Why Go Mobile for Your Marketing?

Why Go Mobile for Your Marketing? image 03B33907Why Go Mobile for Your Marketing?There are a number of reasons why you should think seriously about implementing some form of mobile strategy into your marketing programme.   Some of the top reasons for going mobile are:

Mobile marketing is cost effective

Mobile marketing can often be relatively inexpensive. For example, setting up an SMS campaign can be done on a reasonably small budget. However, larger projects, such as building mobile-ready sites or certain types of applications (such as augmented reality) will often call for high investment.

Mobile marketing is flexible

The opportunities offered through mobile marketing are numerous, ranging from SMS/MMS and mobile-search through to QR-codes and mobile-commerce sites.

Mobile marketing is uncomplicated

Much of mobile marketing is relatively easy to implement and understand, especially as various elements are becoming increasingly universal. Historically, marketers have had difficulty using mobile channels, due to the variety of handsets, platforms and operating systems. However, these are streamlining into only a handful of options, especially as key players claim dominance in the market, such as Apple’s iPhone platform or Google’s Android system.

Mobile marketing is long reaching

Mobile marketing enables the marketer to interact directly with potential or current customers on an enormous level, given the reach of the channel. With over 15m mobile media users in the UK alone and the mobile penetration rate being around 125%, the channel is fast becoming a means of communicating that can’t be ignored.

Mobile marketing is multi purpose

Mobile marketing is similar to social media in that it can cross over easily into other areas of a business, such as customer service.

Mobile marketing is Integrated

Mobile marketing can be easily integrated with most of an organisation’s other marketing activities, despite technically operating independently from other channels and marketing functions. For example, mobile websites generally do not tie in with standard website analytical technology. This effectively places mobile in its own functional silo, but it is still able to work as an effective marketing channel alongside complimentary digital strategies.

Mobile marketing is easy to analyse

Message delivery rates, response rates and sales conversions can all be tracked accurately through a mobile campaign, allowing maximum optimisation and understanding.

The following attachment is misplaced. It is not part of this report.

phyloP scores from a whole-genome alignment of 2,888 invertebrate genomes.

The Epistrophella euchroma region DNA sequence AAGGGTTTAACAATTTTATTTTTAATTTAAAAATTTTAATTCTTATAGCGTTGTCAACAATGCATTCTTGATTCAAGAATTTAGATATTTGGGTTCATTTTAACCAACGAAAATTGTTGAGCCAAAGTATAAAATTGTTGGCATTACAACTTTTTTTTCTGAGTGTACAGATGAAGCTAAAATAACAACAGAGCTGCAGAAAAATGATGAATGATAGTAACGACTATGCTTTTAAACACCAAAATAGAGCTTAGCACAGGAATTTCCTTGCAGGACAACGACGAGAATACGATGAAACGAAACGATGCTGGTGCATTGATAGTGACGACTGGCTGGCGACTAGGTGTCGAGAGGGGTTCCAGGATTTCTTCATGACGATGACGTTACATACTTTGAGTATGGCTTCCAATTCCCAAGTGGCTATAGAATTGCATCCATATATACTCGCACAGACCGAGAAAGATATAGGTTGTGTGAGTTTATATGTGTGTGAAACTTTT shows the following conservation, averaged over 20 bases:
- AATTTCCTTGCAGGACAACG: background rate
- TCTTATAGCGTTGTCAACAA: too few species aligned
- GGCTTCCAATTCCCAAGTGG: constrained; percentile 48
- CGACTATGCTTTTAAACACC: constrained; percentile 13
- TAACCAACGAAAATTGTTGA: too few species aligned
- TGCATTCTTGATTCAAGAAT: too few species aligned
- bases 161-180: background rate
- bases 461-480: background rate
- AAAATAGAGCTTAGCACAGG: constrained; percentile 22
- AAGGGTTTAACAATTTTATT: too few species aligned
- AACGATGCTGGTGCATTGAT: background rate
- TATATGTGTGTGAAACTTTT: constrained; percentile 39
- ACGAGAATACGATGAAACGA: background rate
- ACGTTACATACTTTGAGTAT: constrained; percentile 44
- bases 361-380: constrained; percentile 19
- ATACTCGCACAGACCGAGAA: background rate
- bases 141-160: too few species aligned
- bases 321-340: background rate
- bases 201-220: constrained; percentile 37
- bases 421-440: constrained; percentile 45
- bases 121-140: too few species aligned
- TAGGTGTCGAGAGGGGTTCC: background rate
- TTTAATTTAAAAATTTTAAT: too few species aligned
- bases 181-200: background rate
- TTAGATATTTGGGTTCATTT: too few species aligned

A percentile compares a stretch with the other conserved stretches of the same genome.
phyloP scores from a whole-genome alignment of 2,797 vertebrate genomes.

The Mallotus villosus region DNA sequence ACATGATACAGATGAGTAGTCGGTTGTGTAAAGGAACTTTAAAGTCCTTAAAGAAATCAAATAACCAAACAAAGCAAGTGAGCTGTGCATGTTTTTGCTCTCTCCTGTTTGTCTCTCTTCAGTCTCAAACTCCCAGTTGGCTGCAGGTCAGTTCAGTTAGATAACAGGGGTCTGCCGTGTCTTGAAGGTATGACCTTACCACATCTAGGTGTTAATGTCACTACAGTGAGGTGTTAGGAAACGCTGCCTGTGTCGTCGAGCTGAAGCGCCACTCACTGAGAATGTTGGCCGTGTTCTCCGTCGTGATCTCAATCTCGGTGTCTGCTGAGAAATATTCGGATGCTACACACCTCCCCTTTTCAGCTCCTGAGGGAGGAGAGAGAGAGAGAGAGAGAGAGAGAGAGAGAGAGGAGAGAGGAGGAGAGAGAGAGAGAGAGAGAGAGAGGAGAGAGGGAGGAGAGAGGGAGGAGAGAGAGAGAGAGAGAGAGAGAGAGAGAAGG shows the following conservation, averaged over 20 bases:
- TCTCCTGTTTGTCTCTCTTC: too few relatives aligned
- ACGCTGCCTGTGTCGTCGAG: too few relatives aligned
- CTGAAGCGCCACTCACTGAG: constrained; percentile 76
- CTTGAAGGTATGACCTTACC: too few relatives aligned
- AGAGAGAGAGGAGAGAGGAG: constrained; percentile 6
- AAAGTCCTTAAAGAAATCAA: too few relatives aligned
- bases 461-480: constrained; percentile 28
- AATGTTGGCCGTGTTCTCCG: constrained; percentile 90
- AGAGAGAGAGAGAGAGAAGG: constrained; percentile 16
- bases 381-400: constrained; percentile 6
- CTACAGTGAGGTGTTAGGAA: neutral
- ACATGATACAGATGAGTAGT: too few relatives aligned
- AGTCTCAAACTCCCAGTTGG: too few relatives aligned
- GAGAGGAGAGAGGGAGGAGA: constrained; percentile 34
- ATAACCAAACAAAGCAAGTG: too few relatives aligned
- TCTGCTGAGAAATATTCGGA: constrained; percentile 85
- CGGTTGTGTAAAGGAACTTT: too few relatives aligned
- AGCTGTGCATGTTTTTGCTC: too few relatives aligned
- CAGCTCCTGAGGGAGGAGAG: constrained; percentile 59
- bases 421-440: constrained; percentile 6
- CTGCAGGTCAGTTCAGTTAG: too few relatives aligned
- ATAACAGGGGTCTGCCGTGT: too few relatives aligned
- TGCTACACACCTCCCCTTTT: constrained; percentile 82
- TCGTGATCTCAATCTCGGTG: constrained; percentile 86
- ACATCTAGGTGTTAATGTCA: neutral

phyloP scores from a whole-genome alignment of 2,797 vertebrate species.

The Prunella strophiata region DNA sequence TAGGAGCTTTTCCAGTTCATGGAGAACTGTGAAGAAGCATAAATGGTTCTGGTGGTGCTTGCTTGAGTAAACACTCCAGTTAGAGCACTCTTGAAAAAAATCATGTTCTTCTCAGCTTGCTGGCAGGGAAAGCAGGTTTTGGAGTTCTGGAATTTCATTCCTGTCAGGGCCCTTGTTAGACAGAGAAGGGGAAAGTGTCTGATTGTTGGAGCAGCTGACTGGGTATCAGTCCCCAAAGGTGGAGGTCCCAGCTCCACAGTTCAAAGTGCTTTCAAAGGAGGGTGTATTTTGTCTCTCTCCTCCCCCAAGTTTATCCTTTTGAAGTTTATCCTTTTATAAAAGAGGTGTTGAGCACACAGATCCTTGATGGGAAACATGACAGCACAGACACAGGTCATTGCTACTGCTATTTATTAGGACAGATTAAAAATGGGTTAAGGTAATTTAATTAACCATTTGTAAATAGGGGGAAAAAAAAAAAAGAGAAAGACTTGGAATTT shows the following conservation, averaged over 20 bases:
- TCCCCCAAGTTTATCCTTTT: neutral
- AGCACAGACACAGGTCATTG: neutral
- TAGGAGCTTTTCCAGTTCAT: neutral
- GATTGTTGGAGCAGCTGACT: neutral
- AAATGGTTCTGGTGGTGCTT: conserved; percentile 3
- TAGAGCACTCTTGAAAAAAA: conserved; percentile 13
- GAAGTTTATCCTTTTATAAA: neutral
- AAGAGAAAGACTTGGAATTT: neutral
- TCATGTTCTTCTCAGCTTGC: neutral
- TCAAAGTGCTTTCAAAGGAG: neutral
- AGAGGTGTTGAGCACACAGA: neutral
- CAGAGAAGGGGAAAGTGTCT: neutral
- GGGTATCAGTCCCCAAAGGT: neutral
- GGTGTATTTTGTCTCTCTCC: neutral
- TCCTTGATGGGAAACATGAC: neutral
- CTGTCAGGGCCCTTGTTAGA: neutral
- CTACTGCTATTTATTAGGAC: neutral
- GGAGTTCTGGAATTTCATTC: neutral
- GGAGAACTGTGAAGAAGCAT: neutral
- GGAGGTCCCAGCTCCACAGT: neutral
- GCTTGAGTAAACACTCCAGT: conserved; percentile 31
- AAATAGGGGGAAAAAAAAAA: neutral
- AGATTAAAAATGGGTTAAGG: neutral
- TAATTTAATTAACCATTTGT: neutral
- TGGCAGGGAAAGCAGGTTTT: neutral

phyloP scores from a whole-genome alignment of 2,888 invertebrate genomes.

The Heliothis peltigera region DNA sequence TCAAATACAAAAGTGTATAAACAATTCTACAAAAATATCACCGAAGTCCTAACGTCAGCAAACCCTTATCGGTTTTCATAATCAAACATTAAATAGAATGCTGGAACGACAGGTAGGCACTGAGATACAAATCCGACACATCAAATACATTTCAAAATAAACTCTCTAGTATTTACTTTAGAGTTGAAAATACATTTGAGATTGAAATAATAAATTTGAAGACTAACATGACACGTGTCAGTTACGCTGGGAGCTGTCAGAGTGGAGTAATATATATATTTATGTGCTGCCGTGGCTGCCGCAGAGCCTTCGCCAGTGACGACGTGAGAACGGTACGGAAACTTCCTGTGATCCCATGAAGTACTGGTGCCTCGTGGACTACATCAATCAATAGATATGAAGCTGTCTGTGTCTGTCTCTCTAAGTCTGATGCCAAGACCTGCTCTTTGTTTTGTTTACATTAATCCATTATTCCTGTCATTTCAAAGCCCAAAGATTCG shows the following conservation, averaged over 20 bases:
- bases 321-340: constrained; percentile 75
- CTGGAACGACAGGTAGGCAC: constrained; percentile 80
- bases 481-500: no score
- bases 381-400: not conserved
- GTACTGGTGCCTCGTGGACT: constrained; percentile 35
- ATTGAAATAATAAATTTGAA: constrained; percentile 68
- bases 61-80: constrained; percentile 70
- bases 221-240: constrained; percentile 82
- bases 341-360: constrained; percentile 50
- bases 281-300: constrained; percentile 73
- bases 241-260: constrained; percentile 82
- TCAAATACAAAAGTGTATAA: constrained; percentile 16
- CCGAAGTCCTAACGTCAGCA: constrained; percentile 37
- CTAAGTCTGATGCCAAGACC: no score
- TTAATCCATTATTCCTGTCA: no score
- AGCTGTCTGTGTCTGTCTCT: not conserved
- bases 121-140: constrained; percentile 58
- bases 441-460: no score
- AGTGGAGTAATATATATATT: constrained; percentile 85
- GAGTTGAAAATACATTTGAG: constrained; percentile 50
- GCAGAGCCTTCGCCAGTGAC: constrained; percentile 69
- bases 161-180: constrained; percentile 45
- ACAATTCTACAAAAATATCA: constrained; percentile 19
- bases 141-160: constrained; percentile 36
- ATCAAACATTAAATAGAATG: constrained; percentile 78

Where do I start with mobile marketing?

Start? You already have! By reading our blog you have already set the wheels in motion. But before you get any new project off the ground you have to think about two key factors: education and preparation.

Mobile Marketing Education

Now you have seen how mobile marketing can transform your business, it’s up to you to spread the word. Educate your colleagues and boss on how much impact it could have on your online strategy. But don’t stop there. Read our best practice guides and business case reports to find out more. And work out how mobile can integrate and support other marketing channels for the best results.

Mobile Marketing Preparation

This is one of the most important aspects of any mobile marketing project but probably the most overlooked. Without clear aims and objectives your campaign is doomed to failure before you even begin. So stop and ask yourself the questions outlined below.

Key mobile marketing considerations: five questions to ask yourself

  1. What are your objectives? What do you want to achieve? What are your long-term and short-term goals, in your marketing activities and within your business? By understanding this, you’ll be able form an effective mobile strategy.
  2. Which mobile marketing channel will be best for your business? Your choice of mobile channel is most likely to come from understanding your objectives. But you still need to question it further: will it be cost effective? Will it meet your objectives, or at least contribute to meeting them? Will it support other marketing activities? Will any marketing communications be consistent across your organisation?
  3. Who will be responsible? Whether you’re planning to run mobile activity internally, externally or both, you need to figure out who will be responsible for the planning, execution, reporting and optimisation of this. Which internal team is responsible depends on the mobile channel. For example, your web team might look after a mobile-ready site, but marketing is responsible for your QR campaign.
  4. How much money is needed? What kind of budget do you have for mobile marketing? Is this realistic against meeting your objectives? Will it cover your proposed mobile strategy? Is it enough to meet the costs of any outsourced suppliers? All these factors need to be taken into account when considering mobile budgets.
  5. What kind of response rates do you expect? Marketers need to be aware that engagement or response rates will vary depending on both the mobile channel and the campaign itself. Carefully implemented optimisation will help, though. For example, mobile paid search can be enhanced by including a click-to-call phone number, instead of redirecting to a website. The flip-side is that you need to ensure you have the resources to be able to deal with elements such as this.

What we want to do is make a leapfrog product that is way smarter than any mobile device has ever been, and super-easy to use. This is what iPhone is. OK? So, we’re going to reinvent the phone. Steve Jobs  Download our Free Guide to Mobile Marketing Revolution Now 

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